Why do you suppose that so many are led to go to the epistles of the Apostle Paul? Many preachers, teachers, and evangelistically-minded persons follow the precepts of right division in practice, but do not always know the reason why. These soul winners are led by the Holy Spirit of God, even unknowingly. The reason a person uses Romans and not a book like Hebrews to lead another person to a saving knowledge of the Lord will be demonstrated shortly. The book of Hebrews is written to the Hebrews (Jews) primarily covering future events, whereas Pauls Church Age epistles (with his name as the first word) are addressed to the Church today.
The Message of Hebrews
The book of Hebrews begins by referring to "the fathers" and "the prophets" (of the nation of Israel). When reading the book of Hebrews, one should liken it to reading mail that is not all addressed to you. You can certainly learn from reading someone elses mail, but you should not attempt to treat the message as though it was all expressly directed at you.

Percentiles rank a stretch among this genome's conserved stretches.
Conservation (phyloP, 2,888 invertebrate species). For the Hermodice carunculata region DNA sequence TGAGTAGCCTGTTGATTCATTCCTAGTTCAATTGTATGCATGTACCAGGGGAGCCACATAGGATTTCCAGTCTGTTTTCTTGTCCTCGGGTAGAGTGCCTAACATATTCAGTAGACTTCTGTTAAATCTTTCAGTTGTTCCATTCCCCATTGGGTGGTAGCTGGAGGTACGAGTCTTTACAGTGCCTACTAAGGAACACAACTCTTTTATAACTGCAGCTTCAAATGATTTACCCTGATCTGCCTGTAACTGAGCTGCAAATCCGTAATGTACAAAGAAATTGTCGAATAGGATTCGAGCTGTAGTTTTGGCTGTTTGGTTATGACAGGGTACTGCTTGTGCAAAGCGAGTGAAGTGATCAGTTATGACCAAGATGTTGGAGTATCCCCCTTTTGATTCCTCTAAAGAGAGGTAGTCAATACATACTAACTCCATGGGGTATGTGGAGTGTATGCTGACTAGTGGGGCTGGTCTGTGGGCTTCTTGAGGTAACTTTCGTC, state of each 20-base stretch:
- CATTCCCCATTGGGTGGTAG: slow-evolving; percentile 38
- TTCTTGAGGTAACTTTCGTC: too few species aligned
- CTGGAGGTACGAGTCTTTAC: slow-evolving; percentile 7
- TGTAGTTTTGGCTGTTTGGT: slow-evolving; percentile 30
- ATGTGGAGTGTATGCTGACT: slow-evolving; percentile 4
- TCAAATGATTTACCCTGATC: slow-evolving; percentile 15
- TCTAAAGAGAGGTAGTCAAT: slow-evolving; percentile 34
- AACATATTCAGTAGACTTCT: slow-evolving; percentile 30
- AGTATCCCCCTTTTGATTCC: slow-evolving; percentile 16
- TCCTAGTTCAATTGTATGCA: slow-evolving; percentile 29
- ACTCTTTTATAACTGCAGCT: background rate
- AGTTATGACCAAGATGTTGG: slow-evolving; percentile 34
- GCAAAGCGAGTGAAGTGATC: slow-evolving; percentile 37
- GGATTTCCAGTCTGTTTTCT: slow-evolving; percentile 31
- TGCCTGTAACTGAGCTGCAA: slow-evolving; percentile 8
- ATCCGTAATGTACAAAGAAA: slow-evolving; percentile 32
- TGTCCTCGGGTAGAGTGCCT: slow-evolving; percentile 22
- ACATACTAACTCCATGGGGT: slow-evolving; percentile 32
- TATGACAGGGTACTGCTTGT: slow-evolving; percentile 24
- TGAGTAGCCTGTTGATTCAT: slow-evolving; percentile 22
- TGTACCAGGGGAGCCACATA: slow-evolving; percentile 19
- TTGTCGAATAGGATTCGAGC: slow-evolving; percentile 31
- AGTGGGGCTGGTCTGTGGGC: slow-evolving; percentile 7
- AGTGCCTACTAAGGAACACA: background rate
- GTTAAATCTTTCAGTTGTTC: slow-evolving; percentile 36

Hebrews 1:1 God, who at sundry times and in divers manners spake in time past unto the fathers by the prophets,
One might wonder why the message of Hebrews is addressed to the nation of Israel when the previous thirteen epistles address the Gentiles. Shortly after the cross, the nation of Israel was cast away (Romans 11:15) and broken off (Romans 11:17) because of unbelief. The Gentiles were grafted in, thus ending Gods dealings exclusively with the Jews. After the Church Age following the Rapture, the Hebrews (Jews) will be Gods tool to evangelize the world once again.
The Jews did not accept their Messiah at His first coming. Soon after the Rapture of the Church, God will once again be dealing with and through the Hebrew (Deuteronomy 15:12) nation of Israel (thus the assumption for Gods titling the first of future New Testament prophecy books "Hebrews" and calling out the 144,000 Hebrews to preach during the Tribulation). Today, God has chosen to use the Gentile nations rather than Israel, expressing His command and guidance to the Gentiles primarily through the Apostle Paul. However, one must also take into account that these books were written during the New Testament (Hebrews 9:15-17) and have application not necessarily found in the Gospels.